In order for messages to be clearly transmitted, many factors play an important role. Depending on the type of communication, factors such as stuttering, poor grammar, bad alignment of letters, incorrect use of punctuation marks, mumbling, and others set apart unclear and clear messages. In oral speech, diction, proper intonation, a calm tempo of spoken words, the intensity of the voice are all skills that anyone who wants to be a good communicator has to achieve. In written speech, readable caligraphy, correct alignment of letters, words, sentences, and paragraphs, will make any text accessible to the reader.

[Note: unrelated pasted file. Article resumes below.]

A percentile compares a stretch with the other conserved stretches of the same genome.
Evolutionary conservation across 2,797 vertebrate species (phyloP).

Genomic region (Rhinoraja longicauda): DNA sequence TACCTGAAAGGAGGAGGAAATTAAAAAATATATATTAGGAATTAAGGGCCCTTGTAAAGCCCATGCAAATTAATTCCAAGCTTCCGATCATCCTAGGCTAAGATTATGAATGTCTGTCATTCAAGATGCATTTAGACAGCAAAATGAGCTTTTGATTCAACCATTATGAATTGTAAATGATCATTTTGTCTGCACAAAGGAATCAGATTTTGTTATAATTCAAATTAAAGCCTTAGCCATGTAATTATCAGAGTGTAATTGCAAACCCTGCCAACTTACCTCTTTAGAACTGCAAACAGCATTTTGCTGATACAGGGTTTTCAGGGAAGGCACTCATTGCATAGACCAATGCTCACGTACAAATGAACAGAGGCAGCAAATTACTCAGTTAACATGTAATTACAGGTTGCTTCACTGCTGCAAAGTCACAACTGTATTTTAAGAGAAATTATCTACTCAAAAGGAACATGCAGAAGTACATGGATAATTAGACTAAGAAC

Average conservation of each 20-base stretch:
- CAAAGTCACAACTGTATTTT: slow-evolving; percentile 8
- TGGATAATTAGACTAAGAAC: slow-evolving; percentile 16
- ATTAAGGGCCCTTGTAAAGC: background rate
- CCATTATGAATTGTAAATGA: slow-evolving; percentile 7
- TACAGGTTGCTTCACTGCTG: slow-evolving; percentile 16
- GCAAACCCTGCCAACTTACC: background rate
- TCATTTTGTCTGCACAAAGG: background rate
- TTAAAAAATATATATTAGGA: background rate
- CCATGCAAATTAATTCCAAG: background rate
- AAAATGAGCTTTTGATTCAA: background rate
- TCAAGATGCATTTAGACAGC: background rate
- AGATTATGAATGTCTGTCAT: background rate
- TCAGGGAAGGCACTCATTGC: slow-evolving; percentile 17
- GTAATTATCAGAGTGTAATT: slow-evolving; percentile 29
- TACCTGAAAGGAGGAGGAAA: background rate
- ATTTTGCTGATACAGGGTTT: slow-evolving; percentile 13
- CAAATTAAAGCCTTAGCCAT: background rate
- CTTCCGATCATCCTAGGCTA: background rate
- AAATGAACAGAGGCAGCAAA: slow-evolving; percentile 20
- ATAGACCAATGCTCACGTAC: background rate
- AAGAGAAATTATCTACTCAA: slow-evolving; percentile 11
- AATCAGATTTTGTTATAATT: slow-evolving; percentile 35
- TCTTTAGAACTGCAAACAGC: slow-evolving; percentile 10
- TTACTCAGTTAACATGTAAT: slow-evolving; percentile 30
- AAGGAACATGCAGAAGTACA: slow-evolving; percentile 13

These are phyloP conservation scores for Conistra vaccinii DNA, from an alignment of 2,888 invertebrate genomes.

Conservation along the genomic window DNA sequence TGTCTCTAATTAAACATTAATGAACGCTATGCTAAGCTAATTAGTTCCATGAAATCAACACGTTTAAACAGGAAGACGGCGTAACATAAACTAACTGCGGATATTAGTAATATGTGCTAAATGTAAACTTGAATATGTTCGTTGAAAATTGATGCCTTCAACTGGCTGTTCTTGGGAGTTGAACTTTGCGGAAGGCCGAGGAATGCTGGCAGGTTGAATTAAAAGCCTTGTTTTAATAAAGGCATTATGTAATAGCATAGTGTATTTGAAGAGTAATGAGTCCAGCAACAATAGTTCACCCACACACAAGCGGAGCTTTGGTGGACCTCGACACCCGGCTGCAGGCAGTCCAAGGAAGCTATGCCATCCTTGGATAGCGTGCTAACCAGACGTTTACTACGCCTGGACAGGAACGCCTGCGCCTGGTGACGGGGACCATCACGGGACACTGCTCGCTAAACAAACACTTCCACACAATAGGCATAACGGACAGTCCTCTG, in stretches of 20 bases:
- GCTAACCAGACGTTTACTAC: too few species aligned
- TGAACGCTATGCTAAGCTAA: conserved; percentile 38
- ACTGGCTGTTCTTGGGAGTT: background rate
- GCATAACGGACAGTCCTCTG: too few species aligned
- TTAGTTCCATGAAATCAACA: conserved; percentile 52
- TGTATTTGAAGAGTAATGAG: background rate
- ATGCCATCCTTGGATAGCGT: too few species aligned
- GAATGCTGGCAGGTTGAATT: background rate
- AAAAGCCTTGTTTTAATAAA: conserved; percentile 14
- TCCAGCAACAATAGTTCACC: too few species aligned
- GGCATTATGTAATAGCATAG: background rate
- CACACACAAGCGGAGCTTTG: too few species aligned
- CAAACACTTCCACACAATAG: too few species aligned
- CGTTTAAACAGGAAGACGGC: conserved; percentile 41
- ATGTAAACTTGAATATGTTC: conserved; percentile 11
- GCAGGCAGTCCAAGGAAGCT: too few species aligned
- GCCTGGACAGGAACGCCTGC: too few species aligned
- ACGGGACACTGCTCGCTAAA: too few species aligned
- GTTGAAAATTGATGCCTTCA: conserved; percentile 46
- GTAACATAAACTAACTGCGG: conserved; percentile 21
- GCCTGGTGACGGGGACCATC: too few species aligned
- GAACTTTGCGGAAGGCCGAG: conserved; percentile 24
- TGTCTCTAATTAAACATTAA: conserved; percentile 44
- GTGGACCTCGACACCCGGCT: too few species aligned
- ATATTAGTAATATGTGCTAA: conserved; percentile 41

Why are all these important? Designers have a major responsibility to make the latter type of communication possible without any obstacle. There are a few notions any designer should be familiar and able to work with: Kerning, Leading, and Tracking.
What is Kerning?
Kerning is the stylistic process that made you read the first word of this sentence “KERNING” and not “KEMING”. You’ve probably already guessed it. Kerning is the act of adjusting the space between two letters in order to avoid the irregular flow of the words and to improve legibility.
Back in the good old days, people used to use